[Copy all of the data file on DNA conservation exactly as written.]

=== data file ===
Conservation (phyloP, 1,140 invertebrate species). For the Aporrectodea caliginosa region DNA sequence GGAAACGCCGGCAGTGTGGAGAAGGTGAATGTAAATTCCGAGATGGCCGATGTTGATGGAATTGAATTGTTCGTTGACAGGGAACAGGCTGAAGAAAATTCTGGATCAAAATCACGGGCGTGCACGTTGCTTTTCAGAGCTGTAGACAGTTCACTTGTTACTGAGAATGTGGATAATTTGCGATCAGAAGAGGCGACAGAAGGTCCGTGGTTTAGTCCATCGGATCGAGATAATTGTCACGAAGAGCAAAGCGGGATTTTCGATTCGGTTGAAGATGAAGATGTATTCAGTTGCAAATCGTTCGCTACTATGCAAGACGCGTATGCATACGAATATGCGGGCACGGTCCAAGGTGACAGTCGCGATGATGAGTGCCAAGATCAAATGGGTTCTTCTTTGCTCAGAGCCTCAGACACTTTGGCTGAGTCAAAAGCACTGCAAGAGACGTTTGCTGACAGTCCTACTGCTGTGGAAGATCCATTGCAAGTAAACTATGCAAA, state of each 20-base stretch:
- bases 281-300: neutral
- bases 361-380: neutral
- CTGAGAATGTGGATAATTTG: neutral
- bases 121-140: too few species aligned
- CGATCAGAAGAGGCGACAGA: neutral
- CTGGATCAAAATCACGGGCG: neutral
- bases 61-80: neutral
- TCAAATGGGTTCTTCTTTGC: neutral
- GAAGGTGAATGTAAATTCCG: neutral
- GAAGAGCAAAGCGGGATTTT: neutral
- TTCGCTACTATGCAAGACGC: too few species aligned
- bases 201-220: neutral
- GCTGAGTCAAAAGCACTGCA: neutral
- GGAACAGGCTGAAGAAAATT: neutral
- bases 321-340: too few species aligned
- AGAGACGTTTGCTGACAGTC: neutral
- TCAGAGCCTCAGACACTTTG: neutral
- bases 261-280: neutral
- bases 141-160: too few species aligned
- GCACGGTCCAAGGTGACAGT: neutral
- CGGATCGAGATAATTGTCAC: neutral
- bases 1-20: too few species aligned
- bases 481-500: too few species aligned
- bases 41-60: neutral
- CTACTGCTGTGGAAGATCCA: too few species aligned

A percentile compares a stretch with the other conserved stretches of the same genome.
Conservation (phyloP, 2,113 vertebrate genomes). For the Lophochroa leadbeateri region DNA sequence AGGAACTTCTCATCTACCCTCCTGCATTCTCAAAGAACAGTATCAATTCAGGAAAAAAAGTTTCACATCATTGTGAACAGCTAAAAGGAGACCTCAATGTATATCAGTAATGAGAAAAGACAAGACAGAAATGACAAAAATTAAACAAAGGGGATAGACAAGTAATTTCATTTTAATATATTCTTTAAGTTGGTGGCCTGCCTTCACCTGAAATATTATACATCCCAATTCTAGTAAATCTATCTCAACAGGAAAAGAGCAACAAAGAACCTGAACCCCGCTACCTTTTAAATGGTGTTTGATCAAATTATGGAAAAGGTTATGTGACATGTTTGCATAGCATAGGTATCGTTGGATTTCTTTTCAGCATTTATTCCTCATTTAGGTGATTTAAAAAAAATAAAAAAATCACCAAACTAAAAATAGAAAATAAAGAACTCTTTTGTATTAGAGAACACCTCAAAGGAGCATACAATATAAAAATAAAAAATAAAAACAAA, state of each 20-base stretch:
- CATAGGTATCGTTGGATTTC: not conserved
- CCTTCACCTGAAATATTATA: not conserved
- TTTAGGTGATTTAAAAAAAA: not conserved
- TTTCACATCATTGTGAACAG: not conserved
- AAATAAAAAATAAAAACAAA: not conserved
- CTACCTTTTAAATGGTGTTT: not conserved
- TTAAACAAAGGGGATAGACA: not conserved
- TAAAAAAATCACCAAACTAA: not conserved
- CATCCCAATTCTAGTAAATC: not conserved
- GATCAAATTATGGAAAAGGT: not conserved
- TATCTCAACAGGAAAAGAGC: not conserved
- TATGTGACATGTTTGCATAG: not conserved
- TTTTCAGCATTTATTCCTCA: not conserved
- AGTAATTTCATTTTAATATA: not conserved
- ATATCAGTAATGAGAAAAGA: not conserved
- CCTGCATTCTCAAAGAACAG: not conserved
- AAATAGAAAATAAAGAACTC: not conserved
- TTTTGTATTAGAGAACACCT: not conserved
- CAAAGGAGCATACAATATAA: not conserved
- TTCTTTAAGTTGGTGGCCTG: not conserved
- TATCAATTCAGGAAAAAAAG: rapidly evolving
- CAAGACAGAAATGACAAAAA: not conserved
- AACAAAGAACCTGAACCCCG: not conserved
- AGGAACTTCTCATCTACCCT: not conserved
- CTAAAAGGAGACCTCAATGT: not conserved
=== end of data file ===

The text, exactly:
Conservation (phyloP, 1,140 invertebrate species). For the Aporrectodea caliginosa region DNA sequence GGAAACGCCGGCAGTGTGGAGAAGGTGAATGTAAATTCCGAGATGGCCGATGTTGATGGAATTGAATTGTTCGTTGACAGGGAACAGGCTGAAGAAAATTCTGGATCAAAATCACGGGCGTGCACGTTGCTTTTCAGAGCTGTAGACAGTTCACTTGTTACTGAGAATGTGGATAATTTGCGATCAGAAGAGGCGACAGAAGGTCCGTGGTTTAGTCCATCGGATCGAGATAATTGTCACGAAGAGCAAAGCGGGATTTTCGATTCGGTTGAAGATGAAGATGTATTCAGTTGCAAATCGTTCGCTACTATGCAAGACGCGTATGCATACGAATATGCGGGCACGGTCCAAGGTGACAGTCGCGATGATGAGTGCCAAGATCAAATGGGTTCTTCTTTGCTCAGAGCCTCAGACACTTTGGCTGAGTCAAAAGCACTGCAAGAGACGTTTGCTGACAGTCCTACTGCTGTGGAAGATCCATTGCAAGTAAACTATGCAAA, state of each 20-base stretch:
- bases 281-300: neutral
- bases 361-380: neutral
- CTGAGAATGTGGATAATTTG: neutral
- bases 121-140: too few species aligned
- CGATCAGAAGAGGCGACAGA: neutral
- CTGGATCAAAATCACGGGCG: neutral
- bases 61-80: neutral
- TCAAATGGGTTCTTCTTTGC: neutral
- GAAGGTGAATGTAAATTCCG: neutral
- GAAGAGCAAAGCGGGATTTT: neutral
- TTCGCTACTATGCAAGACGC: too few species aligned
- bases 201-220: neutral
- GCTGAGTCAAAAGCACTGCA: neutral
- GGAACAGGCTGAAGAAAATT: neutral
- bases 321-340: too few species aligned
- AGAGACGTTTGCTGACAGTC: neutral
- TCAGAGCCTCAGACACTTTG: neutral
- bases 261-280: neutral
- bases 141-160: too few species aligned
- GCACGGTCCAAGGTGACAGT: neutral
- CGGATCGAGATAATTGTCAC: neutral
- bases 1-20: too few species aligned
- bases 481-500: too few species aligned
- bases 41-60: neutral
- CTACTGCTGTGGAAGATCCA: too few species aligned

A percentile compares a stretch with the other conserved stretches of the same genome.
Conservation (phyloP, 2,113 vertebrate genomes). For the Lophochroa leadbeateri region DNA sequence AGGAACTTCTCATCTACCCTCCTGCATTCTCAAAGAACAGTATCAATTCAGGAAAAAAAGTTTCACATCATTGTGAACAGCTAAAAGGAGACCTCAATGTATATCAGTAATGAGAAAAGACAAGACAGAAATGACAAAAATTAAACAAAGGGGATAGACAAGTAATTTCATTTTAATATATTCTTTAAGTTGGTGGCCTGCCTTCACCTGAAATATTATACATCCCAATTCTAGTAAATCTATCTCAACAGGAAAAGAGCAACAAAGAACCTGAACCCCGCTACCTTTTAAATGGTGTTTGATCAAATTATGGAAAAGGTTATGTGACATGTTTGCATAGCATAGGTATCGTTGGATTTCTTTTCAGCATTTATTCCTCATTTAGGTGATTTAAAAAAAATAAAAAAATCACCAAACTAAAAATAGAAAATAAAGAACTCTTTTGTATTAGAGAACACCTCAAAGGAGCATACAATATAAAAATAAAAAATAAAAACAAA, state of each 20-base stretch:
- CATAGGTATCGTTGGATTTC: not conserved
- CCTTCACCTGAAATATTATA: not conserved
- TTTAGGTGATTTAAAAAAAA: not conserved
- TTTCACATCATTGTGAACAG: not conserved
- AAATAAAAAATAAAAACAAA: not conserved
- CTACCTTTTAAATGGTGTTT: not conserved
- TTAAACAAAGGGGATAGACA: not conserved
- TAAAAAAATCACCAAACTAA: not conserved
- CATCCCAATTCTAGTAAATC: not conserved
- GATCAAATTATGGAAAAGGT: not conserved
- TATCTCAACAGGAAAAGAGC: not conserved
- TATGTGACATGTTTGCATAG: not conserved
- TTTTCAGCATTTATTCCTCA: not conserved
- AGTAATTTCATTTTAATATA: not conserved
- ATATCAGTAATGAGAAAAGA: not conserved
- CCTGCATTCTCAAAGAACAG: not conserved
- AAATAGAAAATAAAGAACTC: not conserved
- TTTTGTATTAGAGAACACCT: not conserved
- CAAAGGAGCATACAATATAA: not conserved
- TTCTTTAAGTTGGTGGCCTG: not conserved
- TATCAATTCAGGAAAAAAAG: rapidly evolving
- CAAGACAGAAATGACAAAAA: not conserved
- AACAAAGAACCTGAACCCCG: not conserved
- AGGAACTTCTCATCTACCCT: not conserved
- CTAAAAGGAGACCTCAATGT: not conserved